The Monster Wore A Tank Top. Paranormal Activity 4, Reviewed.

1. Like Grierson, I'm a sucker for the Paranormal Activity films. I don't care that their stories don't make sense, that apparently there's some sort of mythology tying everything together behind them, that no one ever, ever turns that goddamned camera off. These movies work not as movies—they're barely movies at all—but simply as brutally efficient scare machines. The fact is, if you point a camera at something for 30 seconds, and at the end of that 30 seconds something JUMPS out of the side of the frame, I'm gonna leap out of my seat. It happens every time, and it's going to happen every time, until they make Paranormal Activity 49 and every shock-cut is accompanied by me spilling my colostomy bag. These movies work, even when they don't.

2. All that said, Paranormal Activity 4 is definitely the worst of the series, particularly disappointing because it comes on the heels of the best one. (It's directed by the same people, the talented douchebags who brought us the bullshit Catfish.) It's the first film of the series that doesn't seem to have any new ideas to scare us; it uses the same old techniques with the same old rhythms and the same old tropes. As established: It still works. But that doesn't mean it's not still a little tiresome.

3. The third film went back in time to the '80s, when we saw the two sisters ostensibly at the center of this story as children. (Some people care about the backstory and the history of some sort of demonic possession at the heart of the series. I, and I suspect you, couldn't care less.) Here in the fourth installment, we're back in the "present," as the boy abducted in the second film ends up moving next door to a well-to-do Nevada family and, particularly, a teenage girl obsessed with Skype. Though, oddly, the movie never mentions Skype (or even iChat) by name. Everyone does make sure to drink Diet Pepsi and other PepsiCo beverages, however.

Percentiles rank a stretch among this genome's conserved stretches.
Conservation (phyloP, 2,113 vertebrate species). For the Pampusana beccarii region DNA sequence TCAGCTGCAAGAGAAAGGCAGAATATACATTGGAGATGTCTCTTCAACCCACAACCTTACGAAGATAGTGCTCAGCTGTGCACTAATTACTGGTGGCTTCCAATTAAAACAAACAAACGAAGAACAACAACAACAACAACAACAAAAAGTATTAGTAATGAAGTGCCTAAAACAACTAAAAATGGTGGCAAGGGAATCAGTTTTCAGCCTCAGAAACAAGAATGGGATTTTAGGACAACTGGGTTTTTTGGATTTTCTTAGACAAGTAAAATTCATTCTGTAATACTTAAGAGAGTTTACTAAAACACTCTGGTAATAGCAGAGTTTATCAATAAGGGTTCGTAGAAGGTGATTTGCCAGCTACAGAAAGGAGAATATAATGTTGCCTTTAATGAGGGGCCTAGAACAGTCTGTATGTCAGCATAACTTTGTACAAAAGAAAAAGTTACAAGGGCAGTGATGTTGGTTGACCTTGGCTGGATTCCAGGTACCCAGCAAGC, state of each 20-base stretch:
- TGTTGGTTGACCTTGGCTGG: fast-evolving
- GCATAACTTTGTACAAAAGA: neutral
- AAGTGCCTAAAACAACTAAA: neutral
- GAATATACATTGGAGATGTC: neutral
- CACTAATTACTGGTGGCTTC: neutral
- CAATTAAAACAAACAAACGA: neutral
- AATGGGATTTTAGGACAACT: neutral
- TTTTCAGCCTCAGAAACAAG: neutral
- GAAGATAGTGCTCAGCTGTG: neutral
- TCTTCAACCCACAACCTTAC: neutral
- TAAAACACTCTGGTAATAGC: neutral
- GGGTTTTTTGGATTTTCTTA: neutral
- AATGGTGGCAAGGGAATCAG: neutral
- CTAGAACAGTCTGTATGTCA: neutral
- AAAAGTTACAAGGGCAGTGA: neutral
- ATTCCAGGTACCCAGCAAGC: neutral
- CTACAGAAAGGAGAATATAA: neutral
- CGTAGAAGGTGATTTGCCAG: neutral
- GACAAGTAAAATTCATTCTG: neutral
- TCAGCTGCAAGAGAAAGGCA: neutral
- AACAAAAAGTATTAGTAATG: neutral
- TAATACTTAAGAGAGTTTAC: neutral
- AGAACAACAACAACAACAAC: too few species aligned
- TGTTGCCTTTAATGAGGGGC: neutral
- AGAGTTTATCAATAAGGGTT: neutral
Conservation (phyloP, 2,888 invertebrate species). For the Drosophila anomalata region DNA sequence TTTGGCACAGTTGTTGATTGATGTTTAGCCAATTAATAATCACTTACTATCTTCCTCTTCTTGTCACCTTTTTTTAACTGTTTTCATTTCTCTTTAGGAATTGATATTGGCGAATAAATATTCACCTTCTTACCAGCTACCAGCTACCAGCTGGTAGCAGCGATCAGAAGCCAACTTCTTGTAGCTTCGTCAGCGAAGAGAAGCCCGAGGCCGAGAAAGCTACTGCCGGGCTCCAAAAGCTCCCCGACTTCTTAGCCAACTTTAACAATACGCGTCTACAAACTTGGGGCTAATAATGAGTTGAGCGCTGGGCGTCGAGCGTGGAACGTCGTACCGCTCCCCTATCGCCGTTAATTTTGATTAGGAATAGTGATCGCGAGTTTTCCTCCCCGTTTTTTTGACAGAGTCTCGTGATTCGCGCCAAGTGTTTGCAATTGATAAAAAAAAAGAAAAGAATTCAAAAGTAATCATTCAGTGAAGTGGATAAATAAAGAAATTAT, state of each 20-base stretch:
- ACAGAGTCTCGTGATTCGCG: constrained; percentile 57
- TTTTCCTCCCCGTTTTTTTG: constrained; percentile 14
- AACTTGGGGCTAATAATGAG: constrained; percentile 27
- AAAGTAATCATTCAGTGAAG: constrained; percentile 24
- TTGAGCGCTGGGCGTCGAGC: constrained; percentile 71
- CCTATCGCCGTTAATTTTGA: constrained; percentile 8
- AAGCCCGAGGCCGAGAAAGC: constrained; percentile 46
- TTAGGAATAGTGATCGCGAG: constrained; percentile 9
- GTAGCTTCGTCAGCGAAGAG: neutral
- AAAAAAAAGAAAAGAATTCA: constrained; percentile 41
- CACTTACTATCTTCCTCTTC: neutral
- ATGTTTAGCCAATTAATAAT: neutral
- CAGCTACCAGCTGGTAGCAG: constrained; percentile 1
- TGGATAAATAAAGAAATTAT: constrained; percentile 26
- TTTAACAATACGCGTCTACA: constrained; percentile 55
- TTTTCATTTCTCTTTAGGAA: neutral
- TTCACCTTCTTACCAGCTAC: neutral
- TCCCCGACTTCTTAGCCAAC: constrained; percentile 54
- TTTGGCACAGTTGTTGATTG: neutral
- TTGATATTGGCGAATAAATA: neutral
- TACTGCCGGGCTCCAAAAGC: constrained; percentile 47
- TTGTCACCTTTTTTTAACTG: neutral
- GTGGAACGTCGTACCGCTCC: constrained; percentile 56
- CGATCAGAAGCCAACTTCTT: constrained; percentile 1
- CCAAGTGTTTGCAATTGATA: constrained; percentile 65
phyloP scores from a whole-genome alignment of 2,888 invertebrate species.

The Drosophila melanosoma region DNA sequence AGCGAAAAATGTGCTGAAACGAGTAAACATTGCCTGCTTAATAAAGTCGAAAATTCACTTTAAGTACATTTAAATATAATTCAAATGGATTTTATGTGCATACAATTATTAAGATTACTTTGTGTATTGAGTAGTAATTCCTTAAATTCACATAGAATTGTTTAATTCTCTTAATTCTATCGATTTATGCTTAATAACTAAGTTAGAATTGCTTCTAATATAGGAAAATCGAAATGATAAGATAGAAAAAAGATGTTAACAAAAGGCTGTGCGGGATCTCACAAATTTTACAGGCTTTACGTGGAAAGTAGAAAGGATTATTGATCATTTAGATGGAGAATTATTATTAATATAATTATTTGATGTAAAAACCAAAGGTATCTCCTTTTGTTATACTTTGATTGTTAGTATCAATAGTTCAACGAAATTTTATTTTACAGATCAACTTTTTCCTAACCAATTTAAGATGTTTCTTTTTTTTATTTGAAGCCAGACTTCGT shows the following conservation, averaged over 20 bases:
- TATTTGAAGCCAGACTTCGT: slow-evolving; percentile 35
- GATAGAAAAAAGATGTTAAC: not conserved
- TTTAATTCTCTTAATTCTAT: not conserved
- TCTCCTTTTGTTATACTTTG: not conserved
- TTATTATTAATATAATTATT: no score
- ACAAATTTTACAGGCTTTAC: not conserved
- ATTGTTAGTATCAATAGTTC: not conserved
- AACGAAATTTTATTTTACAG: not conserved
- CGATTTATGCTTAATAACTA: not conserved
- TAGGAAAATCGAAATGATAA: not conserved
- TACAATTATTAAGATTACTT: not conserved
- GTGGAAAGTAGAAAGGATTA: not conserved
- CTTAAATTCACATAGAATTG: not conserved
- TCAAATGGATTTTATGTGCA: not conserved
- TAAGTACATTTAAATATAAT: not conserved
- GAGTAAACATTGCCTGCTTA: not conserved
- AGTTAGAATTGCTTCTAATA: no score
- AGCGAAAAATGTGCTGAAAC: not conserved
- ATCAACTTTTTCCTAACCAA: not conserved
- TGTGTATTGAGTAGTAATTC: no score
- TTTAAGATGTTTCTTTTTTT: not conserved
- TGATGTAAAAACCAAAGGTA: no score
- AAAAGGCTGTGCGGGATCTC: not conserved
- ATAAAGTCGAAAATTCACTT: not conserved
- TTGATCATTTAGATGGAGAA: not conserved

4. The main innovation in the third film was a camera attached to an oscillating fan. The viewer would look out over an empty room; the camera would move a few feet to the left and then come back to something terrifying now in the room. (That, in particular, had me crawling around my seat.) The directors try another new thing this time, but it doesn't work nearly as well. Apparently there's a setting on the Xbox Kinect that turns a darkened living room into a black-light party, sorta like having night-vision goggles. (Here's what it looks like.) This isn't close to a compelling device, and, in fact, it gets in the way most of the time. Instead of the mystery of the known, we spend half our time trying to figure out who in the hell we're supposed to be looking at. The downgrade from the oscillating fan is considerable.

5. But the real issue with Paranormal Activity 4 is that nothing all that interesting happens—at least nothing we haven't seen before. At last, the series is repeating itself. It also doesn't help that the film goes back to having Katie, the tormented yuppie from the first film (played by Katie Featherston), as the spooky monster. (She was mostly absent from the third film.) I mean no offense to Featherston here, but, well, Jason Voorhees she is not. She is intended to be this ominous, evil presence, but mostly I found myself just wanting to do something with her hair. This series is just another monster series at this point. Except the monster is a 30-year-old woman in a tank top. It's a new experience in terror!


Grade: C+.

Grierson & Leitch is a regular column about the movies. Follow us on Twitter, @griersonleitch.